Ben Hill Griffin Stadium
Gainesville, FL
Home the University of Florida Gators

The crowning jewel of the Florida football world – unless you’re from Tallahassee – Ben Hill Griffin Stadium (born Florida Field aka “the Swamp”) is an 88,000-seat on-campus facility that is considered by many the toughest place to play in the country. Its history is not an unfamiliar one for SEC football stadiums and the gradual expansions and upgrades have led to an absolute gem of a ballpark.

Ben Hill Griffin was built in 1930, following what is known as the Golden Era of Florida Football that extended from the end of World War I through the 1920’s.  During that stretch the Gators won sixty percent of their games and established themselves as one of the nation’s prominent college football teams.  This stretch culminated with a 20-6 Gator victory over the Oregon Ducks before 20,000 fans in the first game at Miami’s Madison Square Garden Stadium in 1928.

Florida Field circa 1930 via Wikipedia

New University President John J. Tigert and ten prominent UF Alum, capitalizing on over a decade of successful seasons, financed the construction of a new, 21,000-seat stadium at the north end of campus.  Designed by University Architect Rudolph Weaver, the new building was very much in keeping with the brick campus buildings, which he also designed.  Weaver’s most significant decision was to align the three-sided stadium with the sidelines and end zone, not in the more common elliptical or horseshoe shape seen in stadiums like the Yale Bowl.  This decision would bring spectators close to the playing field and lay the groundwork for the hostile, boisterous stadium that exists today.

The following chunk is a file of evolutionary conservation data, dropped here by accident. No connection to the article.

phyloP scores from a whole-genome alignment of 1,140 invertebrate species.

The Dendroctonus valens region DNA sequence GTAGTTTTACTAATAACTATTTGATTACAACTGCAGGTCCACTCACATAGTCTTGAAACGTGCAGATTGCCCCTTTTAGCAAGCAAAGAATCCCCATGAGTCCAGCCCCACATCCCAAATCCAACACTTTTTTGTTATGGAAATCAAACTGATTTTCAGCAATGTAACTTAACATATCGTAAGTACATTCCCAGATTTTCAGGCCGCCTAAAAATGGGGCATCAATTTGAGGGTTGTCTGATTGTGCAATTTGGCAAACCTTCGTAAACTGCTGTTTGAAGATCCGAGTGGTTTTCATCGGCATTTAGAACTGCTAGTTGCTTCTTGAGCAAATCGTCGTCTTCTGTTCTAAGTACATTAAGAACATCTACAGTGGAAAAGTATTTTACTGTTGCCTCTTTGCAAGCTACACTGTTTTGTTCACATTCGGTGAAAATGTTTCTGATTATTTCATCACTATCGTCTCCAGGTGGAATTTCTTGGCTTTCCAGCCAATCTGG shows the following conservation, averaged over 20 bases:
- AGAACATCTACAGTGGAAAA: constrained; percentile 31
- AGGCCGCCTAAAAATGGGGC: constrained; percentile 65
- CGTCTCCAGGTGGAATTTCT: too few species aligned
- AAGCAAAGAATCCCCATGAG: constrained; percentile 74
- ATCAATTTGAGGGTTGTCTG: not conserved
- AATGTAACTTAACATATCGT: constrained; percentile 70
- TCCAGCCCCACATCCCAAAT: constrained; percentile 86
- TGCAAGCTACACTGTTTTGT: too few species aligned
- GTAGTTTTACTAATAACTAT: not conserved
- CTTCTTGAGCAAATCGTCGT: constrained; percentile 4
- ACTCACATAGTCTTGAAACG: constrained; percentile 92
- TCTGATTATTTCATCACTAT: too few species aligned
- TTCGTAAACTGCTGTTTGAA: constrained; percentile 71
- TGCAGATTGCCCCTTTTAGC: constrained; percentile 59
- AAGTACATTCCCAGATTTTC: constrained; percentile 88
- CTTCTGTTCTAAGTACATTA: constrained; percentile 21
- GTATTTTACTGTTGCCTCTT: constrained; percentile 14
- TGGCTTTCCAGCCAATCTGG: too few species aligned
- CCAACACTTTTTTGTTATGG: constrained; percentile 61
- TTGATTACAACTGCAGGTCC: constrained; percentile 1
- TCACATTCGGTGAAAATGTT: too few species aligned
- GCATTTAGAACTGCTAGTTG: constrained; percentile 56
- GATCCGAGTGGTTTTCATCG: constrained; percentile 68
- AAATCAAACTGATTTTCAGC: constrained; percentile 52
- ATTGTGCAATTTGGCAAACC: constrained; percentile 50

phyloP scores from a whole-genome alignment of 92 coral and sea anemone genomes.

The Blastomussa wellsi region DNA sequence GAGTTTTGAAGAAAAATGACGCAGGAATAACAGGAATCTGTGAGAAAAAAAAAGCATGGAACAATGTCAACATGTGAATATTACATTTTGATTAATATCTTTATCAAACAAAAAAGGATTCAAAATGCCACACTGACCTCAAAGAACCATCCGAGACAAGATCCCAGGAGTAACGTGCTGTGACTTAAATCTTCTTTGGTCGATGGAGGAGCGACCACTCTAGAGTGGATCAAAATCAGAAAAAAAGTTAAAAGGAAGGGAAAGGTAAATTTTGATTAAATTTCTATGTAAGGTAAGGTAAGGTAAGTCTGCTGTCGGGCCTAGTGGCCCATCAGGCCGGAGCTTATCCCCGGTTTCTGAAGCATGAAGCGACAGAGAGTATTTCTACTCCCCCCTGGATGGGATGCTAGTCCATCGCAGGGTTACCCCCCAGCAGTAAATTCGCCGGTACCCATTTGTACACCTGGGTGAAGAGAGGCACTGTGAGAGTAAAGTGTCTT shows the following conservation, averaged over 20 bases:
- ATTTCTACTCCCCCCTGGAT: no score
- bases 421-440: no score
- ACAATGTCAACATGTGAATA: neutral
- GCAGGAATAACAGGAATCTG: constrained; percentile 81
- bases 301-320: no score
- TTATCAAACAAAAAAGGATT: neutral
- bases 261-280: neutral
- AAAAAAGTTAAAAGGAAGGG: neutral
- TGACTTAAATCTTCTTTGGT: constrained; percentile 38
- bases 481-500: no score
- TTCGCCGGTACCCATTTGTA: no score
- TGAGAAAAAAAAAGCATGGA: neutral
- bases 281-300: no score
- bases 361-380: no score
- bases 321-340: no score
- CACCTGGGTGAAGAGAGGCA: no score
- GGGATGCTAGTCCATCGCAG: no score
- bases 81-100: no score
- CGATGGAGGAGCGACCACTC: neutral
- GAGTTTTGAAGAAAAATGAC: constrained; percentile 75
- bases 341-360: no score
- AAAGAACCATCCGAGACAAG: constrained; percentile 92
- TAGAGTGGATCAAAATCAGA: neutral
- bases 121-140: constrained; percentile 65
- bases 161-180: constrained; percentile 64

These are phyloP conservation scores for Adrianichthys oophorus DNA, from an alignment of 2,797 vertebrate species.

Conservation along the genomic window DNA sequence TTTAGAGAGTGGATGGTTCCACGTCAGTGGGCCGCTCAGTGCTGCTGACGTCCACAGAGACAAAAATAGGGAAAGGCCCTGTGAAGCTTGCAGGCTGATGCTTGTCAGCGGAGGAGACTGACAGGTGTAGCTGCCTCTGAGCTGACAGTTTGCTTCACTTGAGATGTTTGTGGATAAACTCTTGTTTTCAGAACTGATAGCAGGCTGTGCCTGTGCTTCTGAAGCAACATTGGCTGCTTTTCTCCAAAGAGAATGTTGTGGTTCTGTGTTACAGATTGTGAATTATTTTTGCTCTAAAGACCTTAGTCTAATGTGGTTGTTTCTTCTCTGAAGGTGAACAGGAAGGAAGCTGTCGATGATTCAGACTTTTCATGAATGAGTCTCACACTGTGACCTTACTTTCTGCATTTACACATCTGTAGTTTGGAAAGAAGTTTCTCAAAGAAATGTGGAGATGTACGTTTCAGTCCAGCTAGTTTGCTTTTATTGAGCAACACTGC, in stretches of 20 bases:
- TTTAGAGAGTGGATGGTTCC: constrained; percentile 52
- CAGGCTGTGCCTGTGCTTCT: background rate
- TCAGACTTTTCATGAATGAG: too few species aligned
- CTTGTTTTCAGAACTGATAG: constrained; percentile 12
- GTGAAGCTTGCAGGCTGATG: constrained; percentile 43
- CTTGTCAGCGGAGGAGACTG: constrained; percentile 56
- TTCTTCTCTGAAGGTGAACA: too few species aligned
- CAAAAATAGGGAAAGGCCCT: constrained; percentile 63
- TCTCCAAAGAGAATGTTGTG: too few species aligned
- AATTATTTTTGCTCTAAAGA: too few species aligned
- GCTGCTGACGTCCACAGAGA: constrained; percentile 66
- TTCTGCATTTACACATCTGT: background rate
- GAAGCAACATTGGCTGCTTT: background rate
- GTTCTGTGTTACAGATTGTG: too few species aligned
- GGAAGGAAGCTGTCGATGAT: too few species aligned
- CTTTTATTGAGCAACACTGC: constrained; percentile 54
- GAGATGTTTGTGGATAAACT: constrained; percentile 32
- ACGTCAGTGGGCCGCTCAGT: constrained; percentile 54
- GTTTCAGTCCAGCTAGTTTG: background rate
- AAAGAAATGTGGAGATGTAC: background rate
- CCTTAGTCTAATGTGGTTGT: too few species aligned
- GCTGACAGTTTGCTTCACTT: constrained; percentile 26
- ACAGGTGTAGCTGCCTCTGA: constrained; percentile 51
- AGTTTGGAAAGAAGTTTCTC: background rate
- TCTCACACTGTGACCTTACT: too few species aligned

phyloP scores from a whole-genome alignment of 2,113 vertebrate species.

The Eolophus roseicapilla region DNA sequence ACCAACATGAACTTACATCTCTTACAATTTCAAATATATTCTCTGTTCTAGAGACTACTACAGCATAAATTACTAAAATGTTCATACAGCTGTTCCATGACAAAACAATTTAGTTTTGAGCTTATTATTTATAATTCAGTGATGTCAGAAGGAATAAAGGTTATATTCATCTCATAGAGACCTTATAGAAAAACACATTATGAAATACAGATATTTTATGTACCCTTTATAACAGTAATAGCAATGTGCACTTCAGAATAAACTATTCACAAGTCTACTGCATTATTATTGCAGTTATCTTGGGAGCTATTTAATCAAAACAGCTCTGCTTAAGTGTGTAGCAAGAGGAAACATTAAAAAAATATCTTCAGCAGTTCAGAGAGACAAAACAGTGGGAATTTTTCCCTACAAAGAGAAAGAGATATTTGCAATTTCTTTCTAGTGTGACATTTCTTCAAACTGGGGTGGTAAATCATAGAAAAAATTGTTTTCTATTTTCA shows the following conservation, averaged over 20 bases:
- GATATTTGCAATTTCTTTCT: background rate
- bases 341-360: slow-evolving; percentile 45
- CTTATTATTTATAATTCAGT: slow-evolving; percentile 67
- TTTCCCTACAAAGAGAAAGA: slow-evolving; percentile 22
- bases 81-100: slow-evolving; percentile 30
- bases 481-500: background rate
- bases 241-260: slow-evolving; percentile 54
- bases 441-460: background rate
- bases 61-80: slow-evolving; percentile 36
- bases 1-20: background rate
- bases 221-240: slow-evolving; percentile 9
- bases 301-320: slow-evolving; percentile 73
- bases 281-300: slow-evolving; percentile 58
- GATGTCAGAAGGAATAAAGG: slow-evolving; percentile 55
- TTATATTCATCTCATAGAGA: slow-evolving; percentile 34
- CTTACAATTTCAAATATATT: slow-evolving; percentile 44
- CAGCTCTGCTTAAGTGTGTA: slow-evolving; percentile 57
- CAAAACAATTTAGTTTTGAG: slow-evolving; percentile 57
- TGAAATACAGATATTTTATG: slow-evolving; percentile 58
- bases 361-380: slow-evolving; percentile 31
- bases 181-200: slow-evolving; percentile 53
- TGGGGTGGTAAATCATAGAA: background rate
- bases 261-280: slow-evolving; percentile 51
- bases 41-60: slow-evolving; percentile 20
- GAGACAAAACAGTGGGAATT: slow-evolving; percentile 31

Florida Field c. 1930, via jrb74 Flickr

Another significant early decision was to dig the field twenty rows beneath ground level as the site chosen was a natural ravine.  During construction water began flooding into the site and culverts had to be built to take the water to nearby Graham Pond, presaging its future nickname, “the Swamp” coined by Coach Spurrier some 70 years later.